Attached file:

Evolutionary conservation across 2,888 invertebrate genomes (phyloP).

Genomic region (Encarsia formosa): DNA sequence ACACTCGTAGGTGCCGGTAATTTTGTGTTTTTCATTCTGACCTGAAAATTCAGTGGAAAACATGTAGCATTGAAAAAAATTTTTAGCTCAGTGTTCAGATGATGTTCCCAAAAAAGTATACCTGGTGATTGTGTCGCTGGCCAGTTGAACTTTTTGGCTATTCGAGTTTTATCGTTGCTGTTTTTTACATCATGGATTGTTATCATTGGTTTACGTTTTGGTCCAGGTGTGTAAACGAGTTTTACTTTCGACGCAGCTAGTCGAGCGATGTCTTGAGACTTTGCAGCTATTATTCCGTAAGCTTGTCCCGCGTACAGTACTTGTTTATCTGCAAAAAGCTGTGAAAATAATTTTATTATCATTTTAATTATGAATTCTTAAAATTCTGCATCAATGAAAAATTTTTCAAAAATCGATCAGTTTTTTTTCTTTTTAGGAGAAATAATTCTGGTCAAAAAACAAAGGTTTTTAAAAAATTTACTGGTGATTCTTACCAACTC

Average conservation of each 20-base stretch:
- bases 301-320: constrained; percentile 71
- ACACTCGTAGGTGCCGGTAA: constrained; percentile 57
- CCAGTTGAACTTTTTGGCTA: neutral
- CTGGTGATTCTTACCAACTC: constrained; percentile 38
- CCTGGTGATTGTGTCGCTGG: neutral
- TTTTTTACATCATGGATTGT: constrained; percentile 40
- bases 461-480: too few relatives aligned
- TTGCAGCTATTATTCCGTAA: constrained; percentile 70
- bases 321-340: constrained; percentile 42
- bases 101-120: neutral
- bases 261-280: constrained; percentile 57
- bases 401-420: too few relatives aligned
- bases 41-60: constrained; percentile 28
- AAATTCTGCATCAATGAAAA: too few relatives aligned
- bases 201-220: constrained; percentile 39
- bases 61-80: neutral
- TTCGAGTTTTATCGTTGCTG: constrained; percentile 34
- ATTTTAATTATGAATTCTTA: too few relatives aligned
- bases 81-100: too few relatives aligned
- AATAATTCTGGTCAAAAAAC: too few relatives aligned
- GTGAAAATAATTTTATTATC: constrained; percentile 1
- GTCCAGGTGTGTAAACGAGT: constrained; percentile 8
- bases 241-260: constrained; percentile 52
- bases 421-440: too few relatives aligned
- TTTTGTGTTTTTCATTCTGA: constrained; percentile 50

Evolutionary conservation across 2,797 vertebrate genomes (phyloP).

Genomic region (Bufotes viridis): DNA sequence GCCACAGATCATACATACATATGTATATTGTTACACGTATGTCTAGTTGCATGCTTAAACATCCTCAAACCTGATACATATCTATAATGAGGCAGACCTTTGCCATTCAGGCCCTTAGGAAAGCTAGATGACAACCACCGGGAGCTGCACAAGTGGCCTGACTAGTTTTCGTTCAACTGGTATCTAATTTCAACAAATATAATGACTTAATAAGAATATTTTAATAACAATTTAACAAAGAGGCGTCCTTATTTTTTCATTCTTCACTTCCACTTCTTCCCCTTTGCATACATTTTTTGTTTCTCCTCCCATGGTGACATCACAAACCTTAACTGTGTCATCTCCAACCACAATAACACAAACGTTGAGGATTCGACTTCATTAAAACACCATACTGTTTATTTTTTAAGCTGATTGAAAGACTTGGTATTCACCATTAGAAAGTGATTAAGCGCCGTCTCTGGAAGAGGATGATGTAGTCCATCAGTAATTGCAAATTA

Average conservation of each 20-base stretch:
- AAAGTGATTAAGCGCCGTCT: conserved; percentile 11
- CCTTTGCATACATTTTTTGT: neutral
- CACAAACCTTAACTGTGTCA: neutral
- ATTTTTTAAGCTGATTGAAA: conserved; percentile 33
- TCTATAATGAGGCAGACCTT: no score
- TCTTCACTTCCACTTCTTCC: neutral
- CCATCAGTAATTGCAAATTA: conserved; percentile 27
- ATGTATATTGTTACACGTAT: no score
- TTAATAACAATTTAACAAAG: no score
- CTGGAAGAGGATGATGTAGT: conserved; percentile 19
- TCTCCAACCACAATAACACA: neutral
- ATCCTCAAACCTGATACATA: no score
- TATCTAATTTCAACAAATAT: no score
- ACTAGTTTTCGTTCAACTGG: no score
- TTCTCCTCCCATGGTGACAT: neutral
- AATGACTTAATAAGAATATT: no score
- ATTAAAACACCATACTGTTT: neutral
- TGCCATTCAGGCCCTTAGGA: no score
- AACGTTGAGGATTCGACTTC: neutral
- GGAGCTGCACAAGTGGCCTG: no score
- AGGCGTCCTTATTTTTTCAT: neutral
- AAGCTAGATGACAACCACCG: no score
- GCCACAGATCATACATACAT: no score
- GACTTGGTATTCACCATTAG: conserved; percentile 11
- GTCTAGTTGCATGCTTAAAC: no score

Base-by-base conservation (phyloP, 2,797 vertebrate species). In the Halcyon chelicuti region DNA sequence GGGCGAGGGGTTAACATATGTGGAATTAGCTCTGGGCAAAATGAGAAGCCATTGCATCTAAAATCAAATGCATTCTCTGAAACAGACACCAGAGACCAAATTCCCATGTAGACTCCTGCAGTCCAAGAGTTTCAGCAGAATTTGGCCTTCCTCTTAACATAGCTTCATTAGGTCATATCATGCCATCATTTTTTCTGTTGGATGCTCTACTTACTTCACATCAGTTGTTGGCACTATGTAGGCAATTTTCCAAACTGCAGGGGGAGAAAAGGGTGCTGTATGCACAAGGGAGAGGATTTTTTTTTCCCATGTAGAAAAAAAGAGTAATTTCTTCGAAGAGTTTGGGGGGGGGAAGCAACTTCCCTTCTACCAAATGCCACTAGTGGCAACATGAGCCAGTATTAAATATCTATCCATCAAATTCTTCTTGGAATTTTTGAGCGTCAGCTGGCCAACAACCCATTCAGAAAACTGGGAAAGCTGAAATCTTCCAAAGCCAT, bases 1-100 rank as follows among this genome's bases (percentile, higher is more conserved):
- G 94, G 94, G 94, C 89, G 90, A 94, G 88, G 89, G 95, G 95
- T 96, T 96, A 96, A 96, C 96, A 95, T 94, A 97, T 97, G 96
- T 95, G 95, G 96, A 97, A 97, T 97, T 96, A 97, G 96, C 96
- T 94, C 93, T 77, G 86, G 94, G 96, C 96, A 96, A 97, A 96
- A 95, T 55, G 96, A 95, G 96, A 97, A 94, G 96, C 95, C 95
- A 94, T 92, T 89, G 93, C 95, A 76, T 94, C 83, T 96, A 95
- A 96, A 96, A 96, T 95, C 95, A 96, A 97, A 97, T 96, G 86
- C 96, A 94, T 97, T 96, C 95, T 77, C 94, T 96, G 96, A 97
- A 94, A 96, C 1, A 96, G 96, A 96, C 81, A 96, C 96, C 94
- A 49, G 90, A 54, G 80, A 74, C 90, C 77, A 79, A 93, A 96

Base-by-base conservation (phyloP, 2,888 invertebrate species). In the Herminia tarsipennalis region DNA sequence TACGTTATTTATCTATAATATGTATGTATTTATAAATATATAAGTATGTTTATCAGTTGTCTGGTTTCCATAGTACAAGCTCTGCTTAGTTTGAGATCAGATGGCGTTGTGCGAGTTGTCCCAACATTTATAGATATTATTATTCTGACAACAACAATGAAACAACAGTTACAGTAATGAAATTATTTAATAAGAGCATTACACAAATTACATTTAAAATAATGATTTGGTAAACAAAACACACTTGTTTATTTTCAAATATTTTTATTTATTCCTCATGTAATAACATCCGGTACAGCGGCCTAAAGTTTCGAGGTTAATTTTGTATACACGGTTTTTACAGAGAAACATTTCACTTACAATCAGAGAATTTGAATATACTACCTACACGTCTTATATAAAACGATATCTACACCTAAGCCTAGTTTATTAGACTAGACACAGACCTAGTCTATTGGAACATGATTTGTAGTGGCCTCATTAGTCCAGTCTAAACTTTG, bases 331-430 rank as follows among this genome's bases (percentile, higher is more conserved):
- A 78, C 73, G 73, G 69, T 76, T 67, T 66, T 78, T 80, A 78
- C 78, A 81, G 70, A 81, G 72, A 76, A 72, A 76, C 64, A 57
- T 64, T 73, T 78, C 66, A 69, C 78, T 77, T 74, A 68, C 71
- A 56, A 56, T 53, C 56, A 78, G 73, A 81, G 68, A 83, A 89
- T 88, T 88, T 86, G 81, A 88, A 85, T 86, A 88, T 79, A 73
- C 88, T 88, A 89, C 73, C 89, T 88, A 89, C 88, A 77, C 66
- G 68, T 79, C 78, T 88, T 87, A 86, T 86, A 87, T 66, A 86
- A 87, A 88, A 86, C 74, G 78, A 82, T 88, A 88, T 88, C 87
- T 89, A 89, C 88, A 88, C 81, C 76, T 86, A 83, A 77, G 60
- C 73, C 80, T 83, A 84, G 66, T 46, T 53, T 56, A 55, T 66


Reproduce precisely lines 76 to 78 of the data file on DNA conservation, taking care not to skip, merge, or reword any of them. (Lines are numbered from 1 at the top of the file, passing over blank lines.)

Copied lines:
- A 87, A 88, A 86, C 74, G 78, A 82, T 88, A 88, T 88, C 87
- T 89, A 89, C 88, A 88, C 81, C 76, T 86, A 83, A 77, G 60
- C 73, C 80, T 83, A 84, G 66, T 46, T 53, T 56, A 55, T 66